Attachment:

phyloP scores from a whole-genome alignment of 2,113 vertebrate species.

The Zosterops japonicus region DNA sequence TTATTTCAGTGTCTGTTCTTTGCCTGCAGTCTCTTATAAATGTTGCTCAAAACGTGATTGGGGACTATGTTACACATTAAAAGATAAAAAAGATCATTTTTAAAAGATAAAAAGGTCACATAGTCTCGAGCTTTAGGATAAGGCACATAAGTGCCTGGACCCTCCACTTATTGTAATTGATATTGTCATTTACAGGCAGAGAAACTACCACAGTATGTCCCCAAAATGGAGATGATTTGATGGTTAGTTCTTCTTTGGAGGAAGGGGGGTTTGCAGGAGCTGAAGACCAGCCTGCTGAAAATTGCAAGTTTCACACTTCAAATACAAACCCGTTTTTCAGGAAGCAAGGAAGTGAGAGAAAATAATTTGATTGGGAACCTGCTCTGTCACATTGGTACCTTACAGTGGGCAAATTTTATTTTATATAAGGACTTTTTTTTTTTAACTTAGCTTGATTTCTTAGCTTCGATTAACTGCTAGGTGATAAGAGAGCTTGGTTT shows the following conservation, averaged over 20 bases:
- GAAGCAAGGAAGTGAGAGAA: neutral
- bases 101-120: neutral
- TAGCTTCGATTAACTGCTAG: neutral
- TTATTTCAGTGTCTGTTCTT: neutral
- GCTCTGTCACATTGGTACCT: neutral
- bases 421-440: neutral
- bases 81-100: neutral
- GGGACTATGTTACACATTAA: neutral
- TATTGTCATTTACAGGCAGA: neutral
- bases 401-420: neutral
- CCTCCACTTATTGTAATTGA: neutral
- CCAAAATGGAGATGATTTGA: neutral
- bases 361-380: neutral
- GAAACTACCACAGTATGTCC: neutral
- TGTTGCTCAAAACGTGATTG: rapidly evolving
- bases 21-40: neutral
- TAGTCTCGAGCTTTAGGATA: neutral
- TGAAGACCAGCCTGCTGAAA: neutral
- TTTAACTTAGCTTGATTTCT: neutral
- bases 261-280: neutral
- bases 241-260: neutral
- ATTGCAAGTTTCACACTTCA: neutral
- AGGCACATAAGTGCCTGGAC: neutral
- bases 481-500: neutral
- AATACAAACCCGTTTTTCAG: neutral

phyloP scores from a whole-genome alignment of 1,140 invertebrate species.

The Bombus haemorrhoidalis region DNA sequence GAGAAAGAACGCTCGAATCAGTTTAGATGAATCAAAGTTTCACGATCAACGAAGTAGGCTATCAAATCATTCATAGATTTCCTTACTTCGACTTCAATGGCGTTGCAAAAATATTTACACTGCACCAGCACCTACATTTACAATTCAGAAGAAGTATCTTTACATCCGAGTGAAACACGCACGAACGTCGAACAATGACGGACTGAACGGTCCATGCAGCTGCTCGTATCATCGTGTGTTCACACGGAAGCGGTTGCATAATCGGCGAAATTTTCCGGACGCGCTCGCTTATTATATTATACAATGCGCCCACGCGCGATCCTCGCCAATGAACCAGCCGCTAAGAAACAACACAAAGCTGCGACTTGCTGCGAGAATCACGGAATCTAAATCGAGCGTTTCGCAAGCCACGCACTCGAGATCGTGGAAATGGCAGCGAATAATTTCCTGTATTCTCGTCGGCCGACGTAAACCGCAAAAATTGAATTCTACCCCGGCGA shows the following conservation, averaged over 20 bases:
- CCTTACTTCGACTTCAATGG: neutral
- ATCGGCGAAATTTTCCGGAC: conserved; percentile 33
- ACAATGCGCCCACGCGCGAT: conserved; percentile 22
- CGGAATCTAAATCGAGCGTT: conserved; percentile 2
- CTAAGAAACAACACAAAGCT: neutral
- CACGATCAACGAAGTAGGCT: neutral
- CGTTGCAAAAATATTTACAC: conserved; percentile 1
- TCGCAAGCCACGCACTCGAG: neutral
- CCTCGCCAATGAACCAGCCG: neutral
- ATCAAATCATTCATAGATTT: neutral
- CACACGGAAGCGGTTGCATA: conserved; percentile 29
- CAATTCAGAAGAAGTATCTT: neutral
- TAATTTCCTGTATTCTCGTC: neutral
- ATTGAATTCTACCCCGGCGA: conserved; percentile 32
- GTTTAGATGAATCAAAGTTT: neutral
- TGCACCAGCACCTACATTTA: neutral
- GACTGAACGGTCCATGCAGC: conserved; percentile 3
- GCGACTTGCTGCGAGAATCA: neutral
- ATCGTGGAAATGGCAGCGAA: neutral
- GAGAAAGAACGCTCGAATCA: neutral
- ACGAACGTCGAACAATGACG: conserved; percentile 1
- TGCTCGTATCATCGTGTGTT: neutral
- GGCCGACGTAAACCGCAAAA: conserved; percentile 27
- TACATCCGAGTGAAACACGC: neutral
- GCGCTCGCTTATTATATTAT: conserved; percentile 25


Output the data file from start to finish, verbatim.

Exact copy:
phyloP scores from a whole-genome alignment of 2,113 vertebrate species.

The Zosterops japonicus region DNA sequence TTATTTCAGTGTCTGTTCTTTGCCTGCAGTCTCTTATAAATGTTGCTCAAAACGTGATTGGGGACTATGTTACACATTAAAAGATAAAAAAGATCATTTTTAAAAGATAAAAAGGTCACATAGTCTCGAGCTTTAGGATAAGGCACATAAGTGCCTGGACCCTCCACTTATTGTAATTGATATTGTCATTTACAGGCAGAGAAACTACCACAGTATGTCCCCAAAATGGAGATGATTTGATGGTTAGTTCTTCTTTGGAGGAAGGGGGGTTTGCAGGAGCTGAAGACCAGCCTGCTGAAAATTGCAAGTTTCACACTTCAAATACAAACCCGTTTTTCAGGAAGCAAGGAAGTGAGAGAAAATAATTTGATTGGGAACCTGCTCTGTCACATTGGTACCTTACAGTGGGCAAATTTTATTTTATATAAGGACTTTTTTTTTTTAACTTAGCTTGATTTCTTAGCTTCGATTAACTGCTAGGTGATAAGAGAGCTTGGTTT shows the following conservation, averaged over 20 bases:
- GAAGCAAGGAAGTGAGAGAA: neutral
- bases 101-120: neutral
- TAGCTTCGATTAACTGCTAG: neutral
- TTATTTCAGTGTCTGTTCTT: neutral
- GCTCTGTCACATTGGTACCT: neutral
- bases 421-440: neutral
- bases 81-100: neutral
- GGGACTATGTTACACATTAA: neutral
- TATTGTCATTTACAGGCAGA: neutral
- bases 401-420: neutral
- CCTCCACTTATTGTAATTGA: neutral
- CCAAAATGGAGATGATTTGA: neutral
- bases 361-380: neutral
- GAAACTACCACAGTATGTCC: neutral
- TGTTGCTCAAAACGTGATTG: rapidly evolving
- bases 21-40: neutral
- TAGTCTCGAGCTTTAGGATA: neutral
- TGAAGACCAGCCTGCTGAAA: neutral
- TTTAACTTAGCTTGATTTCT: neutral
- bases 261-280: neutral
- bases 241-260: neutral
- ATTGCAAGTTTCACACTTCA: neutral
- AGGCACATAAGTGCCTGGAC: neutral
- bases 481-500: neutral
- AATACAAACCCGTTTTTCAG: neutral

phyloP scores from a whole-genome alignment of 1,140 invertebrate species.

The Bombus haemorrhoidalis region DNA sequence GAGAAAGAACGCTCGAATCAGTTTAGATGAATCAAAGTTTCACGATCAACGAAGTAGGCTATCAAATCATTCATAGATTTCCTTACTTCGACTTCAATGGCGTTGCAAAAATATTTACACTGCACCAGCACCTACATTTACAATTCAGAAGAAGTATCTTTACATCCGAGTGAAACACGCACGAACGTCGAACAATGACGGACTGAACGGTCCATGCAGCTGCTCGTATCATCGTGTGTTCACACGGAAGCGGTTGCATAATCGGCGAAATTTTCCGGACGCGCTCGCTTATTATATTATACAATGCGCCCACGCGCGATCCTCGCCAATGAACCAGCCGCTAAGAAACAACACAAAGCTGCGACTTGCTGCGAGAATCACGGAATCTAAATCGAGCGTTTCGCAAGCCACGCACTCGAGATCGTGGAAATGGCAGCGAATAATTTCCTGTATTCTCGTCGGCCGACGTAAACCGCAAAAATTGAATTCTACCCCGGCGA shows the following conservation, averaged over 20 bases:
- CCTTACTTCGACTTCAATGG: neutral
- ATCGGCGAAATTTTCCGGAC: conserved; percentile 33
- ACAATGCGCCCACGCGCGAT: conserved; percentile 22
- CGGAATCTAAATCGAGCGTT: conserved; percentile 2
- CTAAGAAACAACACAAAGCT: neutral
- CACGATCAACGAAGTAGGCT: neutral
- CGTTGCAAAAATATTTACAC: conserved; percentile 1
- TCGCAAGCCACGCACTCGAG: neutral
- CCTCGCCAATGAACCAGCCG: neutral
- ATCAAATCATTCATAGATTT: neutral
- CACACGGAAGCGGTTGCATA: conserved; percentile 29
- CAATTCAGAAGAAGTATCTT: neutral
- TAATTTCCTGTATTCTCGTC: neutral
- ATTGAATTCTACCCCGGCGA: conserved; percentile 32
- GTTTAGATGAATCAAAGTTT: neutral
- TGCACCAGCACCTACATTTA: neutral
- GACTGAACGGTCCATGCAGC: conserved; percentile 3
- GCGACTTGCTGCGAGAATCA: neutral
- ATCGTGGAAATGGCAGCGAA: neutral
- GAGAAAGAACGCTCGAATCA: neutral
- ACGAACGTCGAACAATGACG: conserved; percentile 1
- TGCTCGTATCATCGTGTGTT: neutral
- GGCCGACGTAAACCGCAAAA: conserved; percentile 27
- TACATCCGAGTGAAACACGC: neutral
- GCGCTCGCTTATTATATTAT: conserved; percentile 25